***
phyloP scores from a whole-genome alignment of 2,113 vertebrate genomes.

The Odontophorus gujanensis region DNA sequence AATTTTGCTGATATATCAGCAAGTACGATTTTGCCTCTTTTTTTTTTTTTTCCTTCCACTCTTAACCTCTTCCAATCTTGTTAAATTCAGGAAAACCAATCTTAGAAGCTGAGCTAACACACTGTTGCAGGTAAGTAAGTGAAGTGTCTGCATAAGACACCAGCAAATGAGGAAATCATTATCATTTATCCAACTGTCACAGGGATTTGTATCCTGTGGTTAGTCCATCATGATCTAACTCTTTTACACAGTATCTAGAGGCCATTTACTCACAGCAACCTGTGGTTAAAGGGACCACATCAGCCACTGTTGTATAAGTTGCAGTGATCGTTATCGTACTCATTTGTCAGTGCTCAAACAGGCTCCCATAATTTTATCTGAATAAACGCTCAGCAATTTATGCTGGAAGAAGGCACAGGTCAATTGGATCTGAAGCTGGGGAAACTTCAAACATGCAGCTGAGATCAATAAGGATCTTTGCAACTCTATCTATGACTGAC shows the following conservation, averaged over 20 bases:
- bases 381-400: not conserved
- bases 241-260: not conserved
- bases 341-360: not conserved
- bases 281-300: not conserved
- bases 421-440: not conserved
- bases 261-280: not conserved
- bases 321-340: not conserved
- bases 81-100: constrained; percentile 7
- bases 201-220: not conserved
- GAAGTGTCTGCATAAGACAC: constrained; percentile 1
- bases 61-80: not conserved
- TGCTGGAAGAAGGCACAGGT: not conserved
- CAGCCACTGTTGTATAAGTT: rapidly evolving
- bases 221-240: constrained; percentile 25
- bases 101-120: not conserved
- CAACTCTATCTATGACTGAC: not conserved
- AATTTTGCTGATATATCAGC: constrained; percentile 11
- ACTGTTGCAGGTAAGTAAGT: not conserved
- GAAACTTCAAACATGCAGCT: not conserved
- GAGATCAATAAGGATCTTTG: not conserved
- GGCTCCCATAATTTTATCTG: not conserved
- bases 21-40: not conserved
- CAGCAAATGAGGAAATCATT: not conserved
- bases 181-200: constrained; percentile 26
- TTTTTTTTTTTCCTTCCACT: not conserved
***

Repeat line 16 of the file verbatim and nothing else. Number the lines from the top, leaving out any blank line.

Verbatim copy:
- bases 221-240: constrained; percentile 25